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2017.09.12 - Baths in the good old days

Baths in the good old days

Having fun, washing their body and healing. These were the three main reasons why people used to go to a bath – and they still are, but these days having a good time is becoming more important than the other two. It is worth taking the time and looking back on how we got here. How did the middle class spend their free time in the good old days in the pools of the growing number of baths? In what ways was this period different from today’s rapidly developing bathing culture?   

The first baths had appeared in the Carpathian Basin during Roman times, but the real golden age of bathing culture started in the 19th century. Many baths were built for the representatives of the upper and middle classes already before the Revolution of 1848, and the trend continued after these turbulent years of Hungary’s history. Buziásfürdő, Borszék, Herkulesfürdő, Balatonfüred, Karlsbad, Hévíz, Bártfa. These were the most famous spa towns in the Austro-Hungarian Monarchy, but none of them represented the level of the famous baths of Budapest. Their popularity kept growing, but this process came to a halt when the railway to the Adriatic Sea was built and the aristocrats started visiting Abbazia (the city is now called Opatija) instead.    

In accordance with the various layers of society, there were different baths for the aristocrats, the middle class and for the relatively poor citizens. It is needless to say that everyone wanted to visit the baths frequented by those richer than them, or at least they copied their habits. Still, we can say that the driving force of this segment of culture was the middle class and those who wished to belong there. It was the growing number of middle class citizens, whose financial and cultural background was strengthening, who made the many spa towns of Austria-Hungary flourish.     

Bártfa fürdő

Back in those days the main reasons for going to a bath were relaxing and restoring one’s health. At the beginning of the season, generally in early June people on the way to recovery turned up at spa towns, they checked in with the doctor – each 1st class bath was obliged to employ a doctor, in line with the regulation of the local council. As the next step each guest had to pay a fee, from which the spa town maintained the bath, and after this their name was put on a list, which the bath had published every year in the form of a newspaper because the name of a famous person on this list was the best advertisement possible. It was exactly because of this that popular figures were exempt from paying the fee. In 1875 the poet János Arany had this privilege in Karlsbad; he gave the money that he had saved thanks to this gesture to charity.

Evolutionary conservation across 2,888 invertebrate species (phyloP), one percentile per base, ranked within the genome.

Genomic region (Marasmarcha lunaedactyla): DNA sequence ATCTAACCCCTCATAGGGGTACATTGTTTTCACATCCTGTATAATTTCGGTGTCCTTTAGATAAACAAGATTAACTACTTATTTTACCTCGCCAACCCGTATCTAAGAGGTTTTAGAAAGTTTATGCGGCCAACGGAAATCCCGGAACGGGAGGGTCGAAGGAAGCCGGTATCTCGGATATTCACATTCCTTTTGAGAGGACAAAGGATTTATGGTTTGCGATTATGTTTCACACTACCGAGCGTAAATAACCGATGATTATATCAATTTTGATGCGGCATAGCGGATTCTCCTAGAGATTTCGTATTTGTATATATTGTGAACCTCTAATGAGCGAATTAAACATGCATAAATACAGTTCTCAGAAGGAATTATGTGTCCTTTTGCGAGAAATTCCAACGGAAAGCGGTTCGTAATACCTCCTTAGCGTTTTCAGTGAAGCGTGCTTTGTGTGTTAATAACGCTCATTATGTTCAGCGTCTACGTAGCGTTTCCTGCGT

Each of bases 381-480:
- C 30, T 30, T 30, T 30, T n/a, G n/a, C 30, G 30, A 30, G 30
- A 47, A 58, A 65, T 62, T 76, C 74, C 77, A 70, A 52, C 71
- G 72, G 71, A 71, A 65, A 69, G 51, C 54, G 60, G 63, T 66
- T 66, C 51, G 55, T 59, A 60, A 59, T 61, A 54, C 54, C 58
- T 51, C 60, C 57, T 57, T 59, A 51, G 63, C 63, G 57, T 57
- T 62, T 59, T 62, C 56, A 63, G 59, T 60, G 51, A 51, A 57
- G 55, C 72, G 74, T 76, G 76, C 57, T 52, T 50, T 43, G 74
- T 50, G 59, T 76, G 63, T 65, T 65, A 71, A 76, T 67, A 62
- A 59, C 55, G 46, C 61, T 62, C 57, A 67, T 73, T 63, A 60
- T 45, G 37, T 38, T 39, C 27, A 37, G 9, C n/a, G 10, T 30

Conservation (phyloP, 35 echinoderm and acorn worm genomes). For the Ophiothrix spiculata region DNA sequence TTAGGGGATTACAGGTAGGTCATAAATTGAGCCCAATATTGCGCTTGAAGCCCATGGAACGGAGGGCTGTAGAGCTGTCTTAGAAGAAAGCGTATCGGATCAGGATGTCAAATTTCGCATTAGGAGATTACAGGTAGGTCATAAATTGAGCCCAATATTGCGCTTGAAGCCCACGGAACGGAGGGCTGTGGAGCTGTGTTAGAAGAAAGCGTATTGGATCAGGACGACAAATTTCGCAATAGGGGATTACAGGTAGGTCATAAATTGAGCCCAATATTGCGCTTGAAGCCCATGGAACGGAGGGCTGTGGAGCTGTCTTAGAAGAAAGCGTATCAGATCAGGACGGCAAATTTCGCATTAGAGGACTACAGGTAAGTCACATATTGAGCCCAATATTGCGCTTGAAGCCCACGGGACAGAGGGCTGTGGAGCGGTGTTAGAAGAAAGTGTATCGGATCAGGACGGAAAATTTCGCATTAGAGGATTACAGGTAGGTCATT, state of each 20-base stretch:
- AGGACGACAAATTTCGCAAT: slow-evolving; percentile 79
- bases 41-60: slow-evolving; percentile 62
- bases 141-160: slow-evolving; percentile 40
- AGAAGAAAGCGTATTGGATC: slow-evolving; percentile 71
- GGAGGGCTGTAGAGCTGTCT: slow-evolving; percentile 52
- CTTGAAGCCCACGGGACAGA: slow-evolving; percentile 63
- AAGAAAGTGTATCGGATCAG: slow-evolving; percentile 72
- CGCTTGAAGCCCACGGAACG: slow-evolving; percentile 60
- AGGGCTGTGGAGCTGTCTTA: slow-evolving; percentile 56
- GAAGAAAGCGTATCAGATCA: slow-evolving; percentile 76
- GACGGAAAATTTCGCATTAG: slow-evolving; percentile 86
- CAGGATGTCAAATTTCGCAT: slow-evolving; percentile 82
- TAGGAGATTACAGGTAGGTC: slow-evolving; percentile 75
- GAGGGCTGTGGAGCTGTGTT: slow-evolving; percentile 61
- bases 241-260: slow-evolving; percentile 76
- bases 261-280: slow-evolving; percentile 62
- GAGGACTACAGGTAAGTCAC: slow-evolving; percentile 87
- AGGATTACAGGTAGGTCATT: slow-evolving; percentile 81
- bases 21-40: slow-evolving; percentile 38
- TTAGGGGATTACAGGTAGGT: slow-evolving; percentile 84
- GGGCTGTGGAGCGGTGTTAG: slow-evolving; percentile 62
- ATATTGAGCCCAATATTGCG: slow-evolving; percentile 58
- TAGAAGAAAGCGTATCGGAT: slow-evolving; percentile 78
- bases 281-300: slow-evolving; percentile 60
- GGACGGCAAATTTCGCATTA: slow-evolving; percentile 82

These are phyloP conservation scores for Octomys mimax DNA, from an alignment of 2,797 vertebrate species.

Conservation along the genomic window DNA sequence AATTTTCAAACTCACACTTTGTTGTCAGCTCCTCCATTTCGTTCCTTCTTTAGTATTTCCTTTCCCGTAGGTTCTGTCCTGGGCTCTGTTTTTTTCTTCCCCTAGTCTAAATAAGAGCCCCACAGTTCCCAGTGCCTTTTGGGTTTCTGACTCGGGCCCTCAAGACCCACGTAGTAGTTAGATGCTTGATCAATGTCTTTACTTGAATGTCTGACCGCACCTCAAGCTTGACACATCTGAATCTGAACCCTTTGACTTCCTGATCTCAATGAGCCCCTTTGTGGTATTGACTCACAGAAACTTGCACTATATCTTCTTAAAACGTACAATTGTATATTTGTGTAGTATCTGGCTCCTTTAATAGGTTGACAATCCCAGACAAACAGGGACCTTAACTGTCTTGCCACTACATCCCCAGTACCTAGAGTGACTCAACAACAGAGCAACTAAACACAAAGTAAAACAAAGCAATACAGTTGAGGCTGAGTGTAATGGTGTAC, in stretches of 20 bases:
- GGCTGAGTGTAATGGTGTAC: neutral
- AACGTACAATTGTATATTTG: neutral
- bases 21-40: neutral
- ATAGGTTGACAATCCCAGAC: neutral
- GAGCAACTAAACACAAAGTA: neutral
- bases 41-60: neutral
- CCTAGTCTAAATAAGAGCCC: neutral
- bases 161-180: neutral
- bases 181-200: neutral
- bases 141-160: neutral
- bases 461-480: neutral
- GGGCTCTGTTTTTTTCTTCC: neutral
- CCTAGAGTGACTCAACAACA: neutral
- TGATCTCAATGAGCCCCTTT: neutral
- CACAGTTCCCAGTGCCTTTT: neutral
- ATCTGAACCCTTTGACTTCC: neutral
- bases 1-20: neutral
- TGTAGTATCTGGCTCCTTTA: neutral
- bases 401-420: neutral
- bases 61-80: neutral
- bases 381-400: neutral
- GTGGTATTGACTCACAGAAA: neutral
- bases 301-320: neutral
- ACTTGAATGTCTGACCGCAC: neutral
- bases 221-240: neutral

Császár fürdő Császár Bath in Budapest in 1870

Once the administrative formalities were completed, the treatment could start. In addition to taking various types of healing baths, the doctor also prescribed so-called drinking cures. Yes, the regular consumption of medicinal water was just as much part of the healing process as plunging into the pool. The priority was the medical treatment and having fun only came second. In those days the ‘swimming pool’ wasn’t full of children sliding down the water slide screaming: what we could see in the beautiful parks of spa towns were middle class women and men walking towards the bath, having conversations in a low voice and politely saying hello to the people they know. Of course we don’t mean to say that life in a spa town was nothing else but spending time in a solemn fashion. People were socialising, went bowling, played billiards, formed clubs within the framework of which they organised balls, raffles, musical concerts and excursions. The famous Anna Ball of Balatonfüred also started this way.        

Very often the actual bathing took place in private tubs. There were several dozen small private rooms waiting for wealthy patients in a bath, where they could enjoy the beneficial effects of hot or lukewarm water in an environment similar to today’s bathrooms. Even in the shared pools, it was unimaginable for men and women taking a bath together. Separate sections were created for men and women, and the Bathing Rules and Regulations precisely specified how close a person was allowed to go to the place dedicated to the representatives of the opposite sex. It was forbidden to splash the water, to jump into the water and to spit (!) – as you can see, the bath did have a quiet and relaxed atmosphere back then.   

This was also the period when the revolutionary development of swimwear took place. Women’s bathing suits changed probably even more than men’s. Because of moral principles these outfits covered the whole body, and they were completely unsuitable for swimming – although this wasn’t a big problem as back in those days few people could swim. With the development of body culture and the progress made in the emancipation of women, women’s swimsuits became smaller, and after a couple of scandals the world reached a stage by the middle of the 20th century where the bikini was born and anyone could go to the swimming pool or the beach, where the usual behaviour wasn’t low-voiced conversations and polite ‘hellos’ any more.